Paying tax and National Insurance

When you rent out property you may have to pay tax.

Running a property business

You have to pay Class 2 National Insurance if your profits are more than £12,570 a year and what you do counts as running a business, for example if all the following apply:

  • being a landlord is your main job
  • you rent out more than one property
  • you’re buying new properties to rent out

If your profits are under £6,725, you can make voluntary Class 2 National Insurance payments, for example to make sure you get the full State Pension.

You do not pay National Insurance if you’re not running a business - even if you do work like arranging repairs, advertising for tenants and arranging tenancy agreements.

Property you personally own

The first £1,000 of your income from property rental is tax-free. This is your ‘property allowance’.

Contact HM Revenue and Customs (HMRC) if your income from property rental is between £1,000 and £2,500 a year.

You must report it on a Self Assessment tax return if it’s:

  • £2,500 to £9,999 after allowable expenses
  • £10,000 or more before allowable expenses

Register for Self Assessment

If you do not usually send a tax return, you need to register by 5 October following the tax year you had rental income.

Register now

Declaring unpaid tax

You can declare unpaid tax by telling HMRC about rental income from previous years. If you have to pay a penalty it’ll be lower than if HMRC find out about the income themselves.

You’ll be given a disclosure reference number. You then have 3 months to work out what you owe and pay it.

Do not include the £1,000 tax-free property allowance for any tax years before 2017 to 2018.

Property owned by a company

Count the rental income the same way as any other business income.

Costs you can claim to reduce tax

There are different tax rules for:

  • residential properties
  • furnished holiday lettings
  • commercial properties

Residential properties

You or your company must pay tax on the profit you make from renting out the property, after deductions for ‘allowable expenses’.

Allowable expenses are things you need to spend money on in the day-to-day running of the property, like:

  • letting agents’ fees
  • legal fees for lets of a year or less, or for renewing a lease for less than 50 years
  • accountants’ fees
  • buildings and contents insurance
  • maintenance and repairs to the property (but not improvements)
  • utility bills, like gas, water and electricity
  • rent, ground rent, service charges
  • Council Tax
  • services you pay for, like cleaning or gardening
  • other direct costs of letting the property, like phone calls, stationery and advertising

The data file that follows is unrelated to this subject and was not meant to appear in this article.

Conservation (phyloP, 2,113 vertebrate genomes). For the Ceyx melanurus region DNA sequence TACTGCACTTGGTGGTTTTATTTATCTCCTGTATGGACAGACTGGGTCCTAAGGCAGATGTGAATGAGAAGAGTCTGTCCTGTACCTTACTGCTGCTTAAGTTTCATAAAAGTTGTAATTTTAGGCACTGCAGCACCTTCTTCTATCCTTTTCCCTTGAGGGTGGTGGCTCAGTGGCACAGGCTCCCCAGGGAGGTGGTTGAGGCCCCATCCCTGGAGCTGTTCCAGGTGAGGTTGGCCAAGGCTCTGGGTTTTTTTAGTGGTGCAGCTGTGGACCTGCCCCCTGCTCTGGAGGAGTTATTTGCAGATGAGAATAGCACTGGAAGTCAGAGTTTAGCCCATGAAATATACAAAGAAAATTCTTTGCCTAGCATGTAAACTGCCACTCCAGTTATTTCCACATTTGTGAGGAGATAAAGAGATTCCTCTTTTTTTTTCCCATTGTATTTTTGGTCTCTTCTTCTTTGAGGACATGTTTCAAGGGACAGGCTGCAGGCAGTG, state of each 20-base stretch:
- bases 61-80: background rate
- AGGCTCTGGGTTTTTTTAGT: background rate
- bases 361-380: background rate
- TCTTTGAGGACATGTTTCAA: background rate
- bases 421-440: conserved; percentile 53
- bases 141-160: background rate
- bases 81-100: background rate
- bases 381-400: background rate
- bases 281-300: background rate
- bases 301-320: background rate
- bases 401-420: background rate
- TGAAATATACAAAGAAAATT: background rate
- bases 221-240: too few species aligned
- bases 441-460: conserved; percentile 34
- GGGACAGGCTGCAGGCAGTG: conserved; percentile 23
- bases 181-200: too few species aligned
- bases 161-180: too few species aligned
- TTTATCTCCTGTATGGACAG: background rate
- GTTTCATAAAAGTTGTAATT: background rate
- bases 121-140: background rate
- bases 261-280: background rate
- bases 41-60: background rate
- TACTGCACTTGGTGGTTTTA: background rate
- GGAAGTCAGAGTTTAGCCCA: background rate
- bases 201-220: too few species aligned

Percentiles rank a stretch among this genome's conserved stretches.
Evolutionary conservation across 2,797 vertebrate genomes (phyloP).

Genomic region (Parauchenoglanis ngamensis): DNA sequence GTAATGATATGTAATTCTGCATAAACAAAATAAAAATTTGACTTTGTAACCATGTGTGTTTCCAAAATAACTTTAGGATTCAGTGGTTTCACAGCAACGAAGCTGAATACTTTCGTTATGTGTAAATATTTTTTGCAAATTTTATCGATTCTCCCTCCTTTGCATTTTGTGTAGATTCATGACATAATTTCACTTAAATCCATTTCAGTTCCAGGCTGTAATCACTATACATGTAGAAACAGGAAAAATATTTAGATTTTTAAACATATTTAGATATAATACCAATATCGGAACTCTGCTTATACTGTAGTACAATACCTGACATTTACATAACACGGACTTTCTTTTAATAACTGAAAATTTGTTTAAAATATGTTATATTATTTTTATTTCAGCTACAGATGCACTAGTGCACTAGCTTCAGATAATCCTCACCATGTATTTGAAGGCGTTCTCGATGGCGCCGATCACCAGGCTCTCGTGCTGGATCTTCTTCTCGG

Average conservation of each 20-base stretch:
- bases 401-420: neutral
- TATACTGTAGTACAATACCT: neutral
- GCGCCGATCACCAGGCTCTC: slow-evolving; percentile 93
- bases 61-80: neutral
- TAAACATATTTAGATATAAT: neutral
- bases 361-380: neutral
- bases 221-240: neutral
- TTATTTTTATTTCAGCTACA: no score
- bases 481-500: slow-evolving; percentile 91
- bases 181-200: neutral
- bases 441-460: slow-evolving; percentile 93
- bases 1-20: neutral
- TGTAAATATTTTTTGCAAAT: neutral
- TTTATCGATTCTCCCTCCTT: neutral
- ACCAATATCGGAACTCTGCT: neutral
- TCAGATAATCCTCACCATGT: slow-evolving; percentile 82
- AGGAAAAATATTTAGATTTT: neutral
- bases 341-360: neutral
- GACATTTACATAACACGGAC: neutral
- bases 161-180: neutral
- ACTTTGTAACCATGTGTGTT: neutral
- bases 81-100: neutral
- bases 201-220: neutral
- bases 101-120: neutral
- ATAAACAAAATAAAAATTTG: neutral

If you’re a company paying Corporation Tax, you can claim interest on property loans as an allowable expense. You cannot do this if you’re an individual landlord who pays Income Tax. Read more about changes to tax relief for residential property.

Allowable expenses do not include ‘capital expenditure’ - like buying a property or renovating it beyond repairs for wear and tear.

You may be able to claim tax relief on money spent on replacing a ‘domestic item’. This is called ‘replacement of domestic items relief’.

Domestic items include:

  • beds
  • sofas
  • curtains
  • carpets
  • fridges
  • crockery and cutlery

You must have only bought the domestic item for use by tenants in a residential property and the item you replaced must no longer be used in that property.

The replacement of domestic items relief is available from:

  • the 2016 to 2017 tax year for individuals and partnerships
  • 1 April 2016 for companies

Furnished residential lettings

You may be able to claim ‘wear and tear allowance’:

  • for the 2015 to 2016 tax year for individuals and partnerships
  • on or before 31 March 2016 for companies

Furnished holiday lettings

For furnished holiday homes, you may be able to claim:

  • plant and machinery capital allowances on furniture, furnishings and so on in the let property, as well as on equipment used outside the property (like vans and tools)
  • Capital Gains Tax reliefs - Business Asset Rollover Relief, Entrepreneurs’ Relief, relief for gifts of business assets and relief for loans to traders

You can only claim these if all the following apply:

  • the property is offered to let as furnished holiday accommodation for at least 210 days a year
  • it’s let to the public as furnished holiday accommodation for at least 105 days a year
  • long lets (31 or more days in a row) must not total more than 155 days in a year
  • you charge the going rate for similar properties in the area (‘market value’)

Your profits count as earnings for pension purposes.

To help with your tax return, you can use the capital allowances helpsheet and the furnished holiday lettings helpsheet.

Commercial properties

You can claim plant and machinery capital allowances on some items if you rent out a commercial property - like a shop, garage or lock-up.

Working out your profit

You work out the net profit or loss for all your property lettings (except furnished holiday lettings) as if it’s a single business. To do this, you:

  • add together all your rental income
  • add together all your allowable expenses
  • take the expenses away from the income

Work out the profit or loss from furnished holiday lettings separately from any other rental business to make sure you only claim these tax advantages for eligible properties.

Making a loss

Deduct any losses from your profit and enter the figure on your Self Assessment form.

You can offset your loss against:

  • future profits by carrying it forward to a later year
  • profits from other properties (if you have them)

You can only offset losses against future profits in the same business.